The best way to begin this story is with another - As previously mentioned in the Roads Traveled saga we
paid a surprise visit to a Cousin.
One Saturday in July, 2012, (my daughter)Alicia and I met Lonnie Dockery at the old court house in
Blairsville GA for an afternoon’s tour of the area I have been researching while working on the Reece and
McClure family stories. I hoped to gain some much needed perspective of how far they lived from each
other, from the places they were buried, and from the Georgia and North Carolina state lines.
After coming back to Pine Log Road (at the church) we turned right and went about a half mile and turned
right into the driveway of Max Reece. The Georgia/NC line runs along the back of the Max Reece property
and along the ridges and Rocky Top Mountain.
It must have seemed a little odd – three strangers pulling up to your house and asking about kin. But Max
was gracious and invited us in to share the AC and tell stories. I was very glad Alicia had the digital
recorder, because otherwise I might have missed something.
He still had that tractor
In the photo behind us!
Max Reece, Norma Stamp (me) and my
daughter, Alicia Anderson
Max Reece’s dad was Arthur T. Reece. His mother was Mama Dot Reece. Arthur T. was the son of Ellen and Curn
Reece. Caswell’s son (Mont) and Max were first cousins. Max’s Reece’s came from Haywood County in 1914.
From Echoes of Our Heritage - Clay County – Max was born in 1935 and graduated from Haywood High School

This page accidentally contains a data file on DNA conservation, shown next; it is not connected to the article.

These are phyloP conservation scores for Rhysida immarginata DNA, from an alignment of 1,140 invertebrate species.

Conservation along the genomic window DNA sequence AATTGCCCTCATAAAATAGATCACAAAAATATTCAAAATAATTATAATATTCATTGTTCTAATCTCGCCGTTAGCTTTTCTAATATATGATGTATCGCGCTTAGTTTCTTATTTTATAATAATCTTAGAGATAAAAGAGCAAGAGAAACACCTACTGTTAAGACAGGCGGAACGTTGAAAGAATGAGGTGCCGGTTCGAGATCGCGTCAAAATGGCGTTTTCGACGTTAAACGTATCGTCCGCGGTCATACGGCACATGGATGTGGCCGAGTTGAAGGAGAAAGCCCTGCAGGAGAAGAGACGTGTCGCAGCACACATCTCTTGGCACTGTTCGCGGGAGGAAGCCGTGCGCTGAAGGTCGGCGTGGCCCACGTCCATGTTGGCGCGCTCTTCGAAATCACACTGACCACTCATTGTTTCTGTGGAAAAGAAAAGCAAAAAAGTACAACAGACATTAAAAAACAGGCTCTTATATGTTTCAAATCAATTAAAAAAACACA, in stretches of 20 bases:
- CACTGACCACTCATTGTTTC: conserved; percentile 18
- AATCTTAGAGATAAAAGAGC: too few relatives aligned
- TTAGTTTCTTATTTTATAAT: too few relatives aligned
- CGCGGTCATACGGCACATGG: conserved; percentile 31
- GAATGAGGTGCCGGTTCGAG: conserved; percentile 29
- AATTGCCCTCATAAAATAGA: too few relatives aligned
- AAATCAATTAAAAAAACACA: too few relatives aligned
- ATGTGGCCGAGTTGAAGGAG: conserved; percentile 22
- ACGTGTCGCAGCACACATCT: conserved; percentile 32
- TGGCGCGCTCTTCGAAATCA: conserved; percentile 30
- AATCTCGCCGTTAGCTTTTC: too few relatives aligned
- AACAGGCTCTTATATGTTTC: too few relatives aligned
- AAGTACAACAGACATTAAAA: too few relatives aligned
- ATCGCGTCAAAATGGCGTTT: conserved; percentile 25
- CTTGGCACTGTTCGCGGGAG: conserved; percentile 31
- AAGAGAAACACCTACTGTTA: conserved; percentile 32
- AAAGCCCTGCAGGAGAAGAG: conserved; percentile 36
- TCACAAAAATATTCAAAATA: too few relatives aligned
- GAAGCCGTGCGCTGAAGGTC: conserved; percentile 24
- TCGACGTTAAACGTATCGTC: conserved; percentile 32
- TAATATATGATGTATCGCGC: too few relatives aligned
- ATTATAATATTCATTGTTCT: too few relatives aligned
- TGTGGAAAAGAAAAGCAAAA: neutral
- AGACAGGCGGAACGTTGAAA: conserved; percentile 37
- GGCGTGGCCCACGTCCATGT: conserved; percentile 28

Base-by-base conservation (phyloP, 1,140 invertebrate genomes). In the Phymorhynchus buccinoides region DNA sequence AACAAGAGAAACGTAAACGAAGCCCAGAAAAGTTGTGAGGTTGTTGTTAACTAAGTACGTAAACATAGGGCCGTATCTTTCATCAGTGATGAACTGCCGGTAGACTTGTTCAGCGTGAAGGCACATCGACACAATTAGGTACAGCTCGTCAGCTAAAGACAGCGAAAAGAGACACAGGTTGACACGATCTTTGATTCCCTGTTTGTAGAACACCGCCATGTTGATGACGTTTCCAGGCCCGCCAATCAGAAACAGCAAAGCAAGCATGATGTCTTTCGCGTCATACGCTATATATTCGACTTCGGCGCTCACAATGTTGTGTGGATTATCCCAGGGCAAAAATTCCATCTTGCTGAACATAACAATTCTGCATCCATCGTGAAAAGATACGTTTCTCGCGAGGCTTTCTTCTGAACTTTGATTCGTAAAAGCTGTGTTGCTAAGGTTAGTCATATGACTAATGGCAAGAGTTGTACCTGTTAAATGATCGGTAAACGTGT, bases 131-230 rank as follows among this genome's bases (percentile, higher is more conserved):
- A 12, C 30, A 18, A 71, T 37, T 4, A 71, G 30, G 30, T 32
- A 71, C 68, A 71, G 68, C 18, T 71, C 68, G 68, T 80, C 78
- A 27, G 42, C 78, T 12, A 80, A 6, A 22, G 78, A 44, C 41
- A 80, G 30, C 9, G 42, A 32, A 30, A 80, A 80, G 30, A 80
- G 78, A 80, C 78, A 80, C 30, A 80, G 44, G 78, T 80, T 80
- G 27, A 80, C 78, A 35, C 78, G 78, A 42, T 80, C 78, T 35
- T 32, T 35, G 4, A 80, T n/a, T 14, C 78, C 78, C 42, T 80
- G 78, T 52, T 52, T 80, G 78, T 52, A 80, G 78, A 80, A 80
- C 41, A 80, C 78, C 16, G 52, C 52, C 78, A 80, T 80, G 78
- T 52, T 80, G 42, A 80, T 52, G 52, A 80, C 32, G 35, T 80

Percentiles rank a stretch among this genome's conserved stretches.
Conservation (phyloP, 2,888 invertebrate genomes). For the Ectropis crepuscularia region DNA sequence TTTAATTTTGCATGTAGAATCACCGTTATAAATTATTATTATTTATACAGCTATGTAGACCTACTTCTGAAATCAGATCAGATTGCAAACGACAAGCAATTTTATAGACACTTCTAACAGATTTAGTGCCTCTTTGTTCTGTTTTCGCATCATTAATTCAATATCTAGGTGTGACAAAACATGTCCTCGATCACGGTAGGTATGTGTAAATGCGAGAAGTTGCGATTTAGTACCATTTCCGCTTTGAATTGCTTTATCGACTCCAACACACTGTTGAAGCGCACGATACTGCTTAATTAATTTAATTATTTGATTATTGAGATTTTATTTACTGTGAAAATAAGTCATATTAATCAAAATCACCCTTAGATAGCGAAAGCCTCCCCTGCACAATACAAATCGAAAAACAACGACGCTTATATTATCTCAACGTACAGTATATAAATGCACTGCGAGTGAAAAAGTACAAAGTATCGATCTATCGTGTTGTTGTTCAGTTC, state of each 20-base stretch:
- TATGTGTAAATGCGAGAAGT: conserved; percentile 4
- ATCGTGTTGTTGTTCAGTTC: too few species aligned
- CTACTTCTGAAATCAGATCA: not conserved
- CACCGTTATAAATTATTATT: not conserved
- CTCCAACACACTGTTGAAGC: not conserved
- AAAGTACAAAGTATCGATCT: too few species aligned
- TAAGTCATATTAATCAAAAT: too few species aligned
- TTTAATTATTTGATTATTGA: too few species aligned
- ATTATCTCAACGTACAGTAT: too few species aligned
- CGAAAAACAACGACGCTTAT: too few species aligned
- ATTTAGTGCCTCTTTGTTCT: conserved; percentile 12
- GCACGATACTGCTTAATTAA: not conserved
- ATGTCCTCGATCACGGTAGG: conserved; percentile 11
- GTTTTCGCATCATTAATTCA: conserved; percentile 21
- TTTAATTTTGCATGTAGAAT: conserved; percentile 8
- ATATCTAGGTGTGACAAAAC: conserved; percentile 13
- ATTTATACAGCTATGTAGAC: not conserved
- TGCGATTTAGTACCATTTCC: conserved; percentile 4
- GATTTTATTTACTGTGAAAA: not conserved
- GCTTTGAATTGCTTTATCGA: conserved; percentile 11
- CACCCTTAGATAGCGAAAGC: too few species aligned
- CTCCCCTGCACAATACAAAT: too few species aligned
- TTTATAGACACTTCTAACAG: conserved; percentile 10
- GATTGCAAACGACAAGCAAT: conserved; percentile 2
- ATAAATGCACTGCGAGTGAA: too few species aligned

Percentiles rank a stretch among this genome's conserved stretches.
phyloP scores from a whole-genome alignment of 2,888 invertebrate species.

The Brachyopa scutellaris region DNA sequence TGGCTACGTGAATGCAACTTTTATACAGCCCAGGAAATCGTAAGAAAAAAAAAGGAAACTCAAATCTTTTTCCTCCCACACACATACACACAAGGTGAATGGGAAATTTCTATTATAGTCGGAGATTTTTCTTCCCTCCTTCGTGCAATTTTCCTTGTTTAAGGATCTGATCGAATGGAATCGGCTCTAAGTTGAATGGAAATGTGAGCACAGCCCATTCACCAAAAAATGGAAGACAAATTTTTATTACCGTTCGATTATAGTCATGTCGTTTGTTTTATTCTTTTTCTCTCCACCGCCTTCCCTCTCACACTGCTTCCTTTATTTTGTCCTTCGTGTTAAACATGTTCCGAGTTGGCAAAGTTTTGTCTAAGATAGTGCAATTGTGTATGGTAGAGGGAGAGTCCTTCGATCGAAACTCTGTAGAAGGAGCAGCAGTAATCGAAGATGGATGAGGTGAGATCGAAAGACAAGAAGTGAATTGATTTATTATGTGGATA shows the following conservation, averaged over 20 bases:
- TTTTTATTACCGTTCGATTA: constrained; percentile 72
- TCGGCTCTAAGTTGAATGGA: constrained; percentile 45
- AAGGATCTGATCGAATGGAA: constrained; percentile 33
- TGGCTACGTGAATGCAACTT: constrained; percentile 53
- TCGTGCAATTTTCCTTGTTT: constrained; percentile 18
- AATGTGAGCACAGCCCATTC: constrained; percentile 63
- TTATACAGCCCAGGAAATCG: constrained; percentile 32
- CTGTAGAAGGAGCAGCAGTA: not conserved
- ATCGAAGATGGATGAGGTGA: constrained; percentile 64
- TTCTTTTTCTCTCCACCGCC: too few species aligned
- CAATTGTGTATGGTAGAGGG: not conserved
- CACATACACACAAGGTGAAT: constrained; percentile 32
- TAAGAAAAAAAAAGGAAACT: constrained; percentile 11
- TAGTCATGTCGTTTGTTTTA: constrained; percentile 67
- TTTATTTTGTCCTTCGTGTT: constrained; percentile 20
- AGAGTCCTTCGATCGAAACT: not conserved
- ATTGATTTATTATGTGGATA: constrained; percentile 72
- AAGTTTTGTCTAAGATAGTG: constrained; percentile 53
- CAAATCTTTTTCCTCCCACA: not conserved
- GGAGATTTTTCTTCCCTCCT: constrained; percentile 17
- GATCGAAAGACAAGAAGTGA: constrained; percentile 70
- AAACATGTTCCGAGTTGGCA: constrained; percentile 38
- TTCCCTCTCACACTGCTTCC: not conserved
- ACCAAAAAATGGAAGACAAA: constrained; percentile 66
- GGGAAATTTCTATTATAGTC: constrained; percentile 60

in 1956. Max stayed home. Worked for NC D.O.T. He married Mary Sue McElrath (b. 1938) in 1956. They had
five children – all graduated from HHS: Paul – no children, lives in Pine Log; Sherry Long Collins – married, 2 sons,
lives in Pine Log; Perry – married, 1 daughter, lives in Pine Log; Anita Wood – Appalachian St., Astrophysicist,
married, 2 daughters, 1 son, lives in Fredericksburg, VA; Phillip – married, 2 sons. Max and Mary Sue live on the
family farm in Pine Log.
Max told us the story of how a bear almost took his arm and I took a picture of the photo.
Rocky Top Mountain behind Max's house
That says Reece on the mailbox!
The Bear story:
Alicia said – so you have a story about yourself?
Max said – Yeah, I bear hunt.
Alicia said – I noticed that picture up there.
Max:Uh, yea, that’s the bear that bit me.
"A group of us, there’s 7 of us, goes to coast of NC to hunt. We hunt here too.
The woods are real thick down there and you have to get through the woods to just where the dogs could tree the
bear up a bear tree. Then you have to get down and crawl under this ol’ brush.
Well, the dogs treed a bear. And this time I was hunting with a doctor, and it was his day to shoot the bear.
So we were crawling through this little channel; we called it a bear tunnel. He was in front of me. He ran on up and